My customer Jamie brings me a large metal box with two doors he got from the railroad. He says he wants a meat smoker made out of it. He asks can it be done?
So I stare at it and the wheels start turning in my head and ideas start bouncing around and multiplying.
It was an amazingly well built box that already lasted 20-30 years of outdoor service for the railroad before they decided to upgrade to higher tech electronic housings.
He's explaining what he wants in features and I'm explaining how and what I can do to deliver his wishes. Ideas are bouncing around a mile a minute.
We solidified a plan and intangible design in our heads, and go ahead and buy material to make his dream come true.
Brand new 1/8" steel plate full sized. Now we have to accurately cut it down to assembly size pieces so we can put them back together the way we want them to fit.
For those customers of mine that want to be involved, I allow them. Jamie is also saving some build money by being my labor for me. I teach him how to accurately cut plate steel and off he goes.
He couldn't believe my toys. He didn't know a circular saw existed that cuts plate steel like others cut plywood. He was having fun with my high tech toys.
The cut is perfectly straight and amazingly smooth. So much better than a torch cut as he expected. Out build accuracy typically is within 1/64th of an inch on average.
Jamie was stunned how fast my saw cuts plate steel. 20 second cuts left him with his mouth hanging open in amazement.
Precise sized pieces begin accumulating.
Now Jamie really falls in love with the accuracy. The pieces fit together perfectly exactly like we wanted them to.
On the firebox there will be doors to load the firewood into. We are building reinforcements on the door and door opening so the hot metal cant warp and flex.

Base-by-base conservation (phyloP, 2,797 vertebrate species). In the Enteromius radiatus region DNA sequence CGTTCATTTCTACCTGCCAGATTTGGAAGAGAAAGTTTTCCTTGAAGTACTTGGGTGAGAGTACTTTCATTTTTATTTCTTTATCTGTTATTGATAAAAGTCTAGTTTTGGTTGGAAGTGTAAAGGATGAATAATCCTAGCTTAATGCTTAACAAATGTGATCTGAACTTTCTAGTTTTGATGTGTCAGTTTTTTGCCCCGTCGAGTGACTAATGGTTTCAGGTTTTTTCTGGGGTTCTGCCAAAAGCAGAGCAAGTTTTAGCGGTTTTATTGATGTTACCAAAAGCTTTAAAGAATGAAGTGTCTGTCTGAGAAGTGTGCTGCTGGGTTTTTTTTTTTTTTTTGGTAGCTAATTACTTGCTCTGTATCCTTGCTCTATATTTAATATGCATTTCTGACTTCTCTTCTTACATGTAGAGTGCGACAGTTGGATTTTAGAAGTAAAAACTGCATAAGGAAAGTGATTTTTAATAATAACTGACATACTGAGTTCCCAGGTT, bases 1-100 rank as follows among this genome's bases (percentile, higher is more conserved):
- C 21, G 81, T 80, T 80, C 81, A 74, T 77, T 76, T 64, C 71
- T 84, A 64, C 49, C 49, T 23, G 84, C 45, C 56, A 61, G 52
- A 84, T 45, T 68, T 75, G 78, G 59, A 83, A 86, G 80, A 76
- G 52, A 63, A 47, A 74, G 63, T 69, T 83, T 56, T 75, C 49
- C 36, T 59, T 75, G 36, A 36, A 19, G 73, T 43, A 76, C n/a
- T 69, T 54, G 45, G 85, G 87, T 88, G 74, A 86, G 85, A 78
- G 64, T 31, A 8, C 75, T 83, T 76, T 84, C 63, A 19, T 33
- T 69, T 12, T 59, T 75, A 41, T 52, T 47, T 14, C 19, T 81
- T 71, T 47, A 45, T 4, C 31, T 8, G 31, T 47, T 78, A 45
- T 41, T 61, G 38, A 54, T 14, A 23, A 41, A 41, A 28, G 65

We want air tight sealed doors without having to use gaskets as the sloppy fabricators, welders have to.
The bottom one is the wall of the firebox that has an opening that fits the door into . The top one is the door. They both get reinforcement to stop heat warping.
Now we are beginning to weld the walls of the firebox together. It will have five closed sides and one open side to mount onto the cooking chamber.
Now you can see one of the walls has the door opening built into it already and the reinforcement is already welded inside because it would be hard to get to later.
You can see how amazingly precise the fit was after cutting the large plate into smaller pieces.
Now you can easily see the reinforcement welded on the inside of the door opening. It gives it tremendous stiffness and rigidly so the door ends up with a perfect air tight fit.
The five sided firebox is done waiting for the door to be mounted into its opening. At this moment its tach welded in place so there was still room for adjustments. Now it will receive the last of its permanent welds.
In one day it went from brand new steel flat plate to a fine perfect five sided firebox.
Jamie is smoothing out the weld splatter to make the joints invisible.
When Jamie finished grinding the edges of the firebox, you could not tell it was welded. You could not tell it was made from multiple individual pieces put together. It looked like it just slide out of a mold. Every seam was invisible.
Now I'm welding temporary tabs
on the door so I can put the door into its opening and it will sit in perfect plane, not too deep nor too high, as I wiggle it around to get its perfect alignment for welding the hinges on.
Jamie is holding the hinges tight to the box so I get good tight welds.
One tab is knocked off already so we can test the door swing.
I was really surprised. I've had many customers help me before but Jamie was amazing. He was smart, knew what he was doing, learned super fast and worked non stop.
Now we are adding outside lips on the door that will make flush contact with the wall when the door is closed for a nice tight seal.
I cut slots in the lip so I can weld through the slots holding the lip perfectly flush and very strong to the door.
Now its time to start making some sort of handle and door latch system for holding it tightly closed.
Drilling a hole/pivot point in the handle so it can rotate open and closed.
Cooling the hot welds down quickly so we get the least amount of heat distortion in the door and its lips.
Grinding down the welds through the lips so the weld becomes invisible and leaves people wondering what's holding the lips in place.
Welding the bolt pivot place, in place so the door handle can freely swing as we intend for it to do.
Cutting out the latch mechanism the door handle will lock tight into.
Some of it was saw cut and the last piece had to be cut with a torch as it was too short to fit any blades into that short of a space.
Now the lock is welded in place that holds the handle and door tightly closed. The more you push the handle, the tighter the closure becomes.